He [Peter Theil] thinks it’s fundamentally wrong for a society to pin people’s best hope for a better life on something that is by definition exclusionary. “If Harvard were really the best education, if it makes that much of a difference, why not franchise it so more people can attend? Why not create 100 Harvard affiliates?” he says. “It’s something about the scarcity and the status. In education your value depends on other people failing. Whenever Darwinism is invoked it’s usually a justification for doing something mean. It’s a way to ignore that people are falling through the cracks, because you pretend that if they could just go to Harvard, they’d be fine. Maybe that’s not true.”
"Consider the source," and all that; but of the bits I skimmed through already, I'd call it though-provoking and timely.
Sharia Law says a Muslim man can have four wives, but it comes with conditions. You can have four wives IF you love, care for, and treat them all equally. Up to, and including, having houses for each of them. ¶ The Koran is trying to make a point here, Hassan says, and it's not that having four wives is awesome. Instead, you're to understand that it's impossible to be that fair to multiple spouses at once, and thus, understand why you should only have one. This interpretation is common, he says.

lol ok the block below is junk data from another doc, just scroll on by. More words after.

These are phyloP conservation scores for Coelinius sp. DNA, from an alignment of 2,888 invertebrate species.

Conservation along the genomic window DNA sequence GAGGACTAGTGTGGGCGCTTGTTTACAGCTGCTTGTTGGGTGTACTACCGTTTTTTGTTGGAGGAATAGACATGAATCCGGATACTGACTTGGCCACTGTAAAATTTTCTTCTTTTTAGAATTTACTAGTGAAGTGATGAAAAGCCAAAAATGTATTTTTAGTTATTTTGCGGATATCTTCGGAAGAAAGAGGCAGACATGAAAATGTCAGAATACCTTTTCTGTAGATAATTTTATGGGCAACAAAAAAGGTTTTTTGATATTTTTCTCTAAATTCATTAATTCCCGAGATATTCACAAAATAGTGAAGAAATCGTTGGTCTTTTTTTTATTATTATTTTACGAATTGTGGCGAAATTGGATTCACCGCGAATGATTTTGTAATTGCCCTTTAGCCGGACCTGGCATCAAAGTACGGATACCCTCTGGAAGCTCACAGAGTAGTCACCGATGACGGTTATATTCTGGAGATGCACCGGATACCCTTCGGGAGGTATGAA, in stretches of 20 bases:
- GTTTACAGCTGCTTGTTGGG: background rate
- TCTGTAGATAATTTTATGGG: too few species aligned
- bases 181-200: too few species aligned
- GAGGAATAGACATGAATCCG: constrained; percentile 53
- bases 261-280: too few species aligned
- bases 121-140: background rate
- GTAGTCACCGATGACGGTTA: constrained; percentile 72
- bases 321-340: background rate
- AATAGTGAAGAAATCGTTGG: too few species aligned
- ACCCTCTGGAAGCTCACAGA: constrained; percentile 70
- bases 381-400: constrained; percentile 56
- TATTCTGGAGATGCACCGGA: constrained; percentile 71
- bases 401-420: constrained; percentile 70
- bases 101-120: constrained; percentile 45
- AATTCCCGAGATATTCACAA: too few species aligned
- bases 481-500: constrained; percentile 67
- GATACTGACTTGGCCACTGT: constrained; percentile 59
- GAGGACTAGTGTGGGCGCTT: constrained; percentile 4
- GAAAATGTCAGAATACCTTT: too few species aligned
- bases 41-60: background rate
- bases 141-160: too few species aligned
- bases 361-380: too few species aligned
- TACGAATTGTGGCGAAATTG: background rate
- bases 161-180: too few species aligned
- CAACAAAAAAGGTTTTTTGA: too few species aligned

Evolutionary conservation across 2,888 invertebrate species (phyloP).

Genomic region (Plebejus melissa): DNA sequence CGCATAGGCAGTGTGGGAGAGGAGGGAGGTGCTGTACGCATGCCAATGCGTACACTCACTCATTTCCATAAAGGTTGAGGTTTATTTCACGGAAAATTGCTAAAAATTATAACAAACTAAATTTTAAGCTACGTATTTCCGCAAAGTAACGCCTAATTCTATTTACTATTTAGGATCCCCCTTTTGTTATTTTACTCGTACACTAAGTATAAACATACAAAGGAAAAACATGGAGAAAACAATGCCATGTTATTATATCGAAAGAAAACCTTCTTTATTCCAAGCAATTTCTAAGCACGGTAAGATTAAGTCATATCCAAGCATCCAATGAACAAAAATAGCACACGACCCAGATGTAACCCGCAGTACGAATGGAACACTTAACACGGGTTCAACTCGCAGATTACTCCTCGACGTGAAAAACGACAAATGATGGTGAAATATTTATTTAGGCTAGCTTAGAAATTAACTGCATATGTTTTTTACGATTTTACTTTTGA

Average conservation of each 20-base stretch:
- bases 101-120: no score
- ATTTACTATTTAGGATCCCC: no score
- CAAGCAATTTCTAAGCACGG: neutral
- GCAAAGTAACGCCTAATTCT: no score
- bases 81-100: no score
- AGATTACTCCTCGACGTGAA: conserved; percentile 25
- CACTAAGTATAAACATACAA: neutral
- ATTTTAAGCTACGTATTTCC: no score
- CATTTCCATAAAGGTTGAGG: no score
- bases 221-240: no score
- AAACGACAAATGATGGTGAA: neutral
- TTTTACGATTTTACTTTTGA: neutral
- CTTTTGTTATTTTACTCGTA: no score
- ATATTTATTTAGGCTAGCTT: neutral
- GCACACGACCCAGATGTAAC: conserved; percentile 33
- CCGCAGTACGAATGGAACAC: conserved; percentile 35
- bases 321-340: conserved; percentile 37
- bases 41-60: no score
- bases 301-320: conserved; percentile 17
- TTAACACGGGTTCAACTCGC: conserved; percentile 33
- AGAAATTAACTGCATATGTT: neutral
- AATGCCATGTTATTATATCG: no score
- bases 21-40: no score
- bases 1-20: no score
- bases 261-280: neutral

I don’t understand why there is an insistence across the board that all of these places must be the product of a fever dream. Magic is magic. You can’t pare it down with clever tricks of the mind and a mild concussion. These stories are only as powerful as our belief in them. It seems a shame to try and convince your core audience otherwise.